Christmas in The Twilight Zone: Revisiting Night of the Meek


After the camera pans down from the familiar outer space background of The Twilight Zone’s opening graphics into the set of a department store’s “North Pole” Christmas display, what startles every Zone aficionado is the weird “look” of the photography—because it’s not the black and white filmed look we’ve come to associate with The Twilight Zone, it’s shot on videotape, and therefore has video’s more immediate, yet somewhat cheaper and tawdrier appearance. It looks as dated as The Twilight Zone’s filmed episodes look timeless. (Serling himself hated the videotaped look, writing to a Young & Rubicam ad exec who had championed “Meek” to CBS that the episode was “an abomination, and looks for all the world like a rough dress rehearsal that is a couple days from coming around.”)

“Meek” was one of six second-season episodes (out of 156 total) videotaped in a cost-cutting experiment that produced shows of somewhat negligible quality, and looks more like a live television production, hearkening back to Serling’s ‘50s heyday of 90-minute, live dramas for anthology showcases like Playhouse 90.

In fact, both the lead actor and director of “Meek” had a history with Serling, live television and The Twilight Zone. Art Carney, famous as Ed Norton on Jackie Gleason’s ‘50s sitcom classic The Honeymooners, stars as down-on-his-luck department store-Santa Henry Corwin (the surname is an homage to Serling’s radio mentor, writer/producer Norman Corwin, one of the first American broadcaster/entertainers to tackle serious social issues in the medium); the year before “Meek,” Carney stretched his dramatic acting chops by playing Serling’s doppelganger in the writer’s semi- autobiographical Playhouse 90 teleplay “The Velvet Alley.” Director Jack Smight came from live TV, and directed three of the six videotaped Twilight Zone episodes, as well as one of the series’ earliest filmed episodes (the robot-themed “The Lonely”).

In “Meek,” Serling lays out the plot and theme of the episode right up front, as heavy-handedly as he was often criticized for, when Bad Santa Corwin looks up from his shot of booze and looks, not at the bartender, but straight at the camera and asks us, the viewers, ”Why isn’t there a real Santa Claus?” So “Meek” is Serling’s television take on the perennial favorite Christmas movie Miracle on 34th Street, a 1947 dramedy in which the “real” Santa Claus edutains the film’s folks, and by proxy the rest of us, on “the true meaning of Christmas” (much as other Twilight Zone episodes were smaller-screen versions of famous films, like the first season’s “The Sixteen-Millimeter Shrine,” starring Ida Lupino as an aging screen actress nostalgic for her silent-screen past, was Serling’s knockoff of Gloria Swanson’s similar sad screen goddess in the 1950 noir classic Sunset Boulevard).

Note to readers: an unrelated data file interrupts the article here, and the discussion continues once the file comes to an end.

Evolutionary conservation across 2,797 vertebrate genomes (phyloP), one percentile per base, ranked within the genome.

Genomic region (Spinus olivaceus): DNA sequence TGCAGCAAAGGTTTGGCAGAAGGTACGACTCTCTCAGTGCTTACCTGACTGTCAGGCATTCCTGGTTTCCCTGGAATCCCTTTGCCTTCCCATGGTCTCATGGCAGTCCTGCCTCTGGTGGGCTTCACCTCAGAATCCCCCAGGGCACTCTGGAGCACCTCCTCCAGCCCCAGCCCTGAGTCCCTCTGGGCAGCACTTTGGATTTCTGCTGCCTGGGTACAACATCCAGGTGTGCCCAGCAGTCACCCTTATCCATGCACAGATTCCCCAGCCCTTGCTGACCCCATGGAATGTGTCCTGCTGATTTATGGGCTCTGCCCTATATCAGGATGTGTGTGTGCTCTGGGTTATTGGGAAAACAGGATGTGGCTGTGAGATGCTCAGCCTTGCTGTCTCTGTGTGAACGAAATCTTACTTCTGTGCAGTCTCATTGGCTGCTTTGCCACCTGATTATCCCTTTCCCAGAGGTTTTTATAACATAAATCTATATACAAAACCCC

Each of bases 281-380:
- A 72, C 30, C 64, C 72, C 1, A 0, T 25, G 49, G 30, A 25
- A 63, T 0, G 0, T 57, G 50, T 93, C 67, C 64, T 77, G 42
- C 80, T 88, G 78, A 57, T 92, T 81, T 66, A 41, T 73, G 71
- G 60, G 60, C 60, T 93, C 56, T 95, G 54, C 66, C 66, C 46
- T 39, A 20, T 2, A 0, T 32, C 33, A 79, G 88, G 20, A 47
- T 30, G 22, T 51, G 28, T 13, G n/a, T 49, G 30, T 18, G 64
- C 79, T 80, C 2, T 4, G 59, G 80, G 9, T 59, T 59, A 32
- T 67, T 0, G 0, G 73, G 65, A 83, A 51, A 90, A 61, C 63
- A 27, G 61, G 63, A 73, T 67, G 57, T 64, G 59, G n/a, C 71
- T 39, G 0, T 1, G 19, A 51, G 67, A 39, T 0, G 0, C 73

Miracle’s message is Frank Capra- esque (without any involvement by Capra); Serling’s Capraesque “Meek,” a morality play for TV, inverts Miracle’s conceit of Santa becoming “real” into a “real” person becoming Santa, as Carney’s Corwin does mid-episode, giving him the chance for the redemption that’s at the heart of Christianity itself. (The connection between Capra and Serling is not a tenuous one, as “Serling Sermons” like “Meek” were chided by critics, then and now, as much as “Capracorn” was. And the half-hour fantasy sequence in the final act of It’s a Wonderful Life, in which Jimmy Stewart’s George Bailey witnesses his life had he not been born, isn’t so much a throwback to Dickens’ A Christmas Carol as it is a proto-Twilight Zone episode.) A key image in “Meek” is when Serling and Smight conflate Claus with Christ by framing Corwin’s seedy Santa, gleefully distributing his newfound Christmas booty to his fellow sots in the church mission, in front of a sign on the wall that reads “Love Thy Neighbor.”

Corwin decries the commercialism of Christmas in Serling’s trademark poetic, stylized and philosophical dialogue. Pop culture author Gary Gerani, in the audio commentary to “Meek” on the Twilight Zone DVD, calls Carney’s speech about what Christmas really should be about, and what it’s been turned into, “a more dramatic and heartfelt version of what Edmund Gwenn had done in Miracle,” citing lines like “I live in a dirty rooming house on a street filled with hungry kids and shabby people. Where the only thing that comes down the chimney on Christmas Eve is more poverty.” In another of the episode’s most poignant scenes, Corwin, weeping, cradles a boy and girl in the snow as they ask him for their Christmas presents; the boy wants “a job for my Daddy.”

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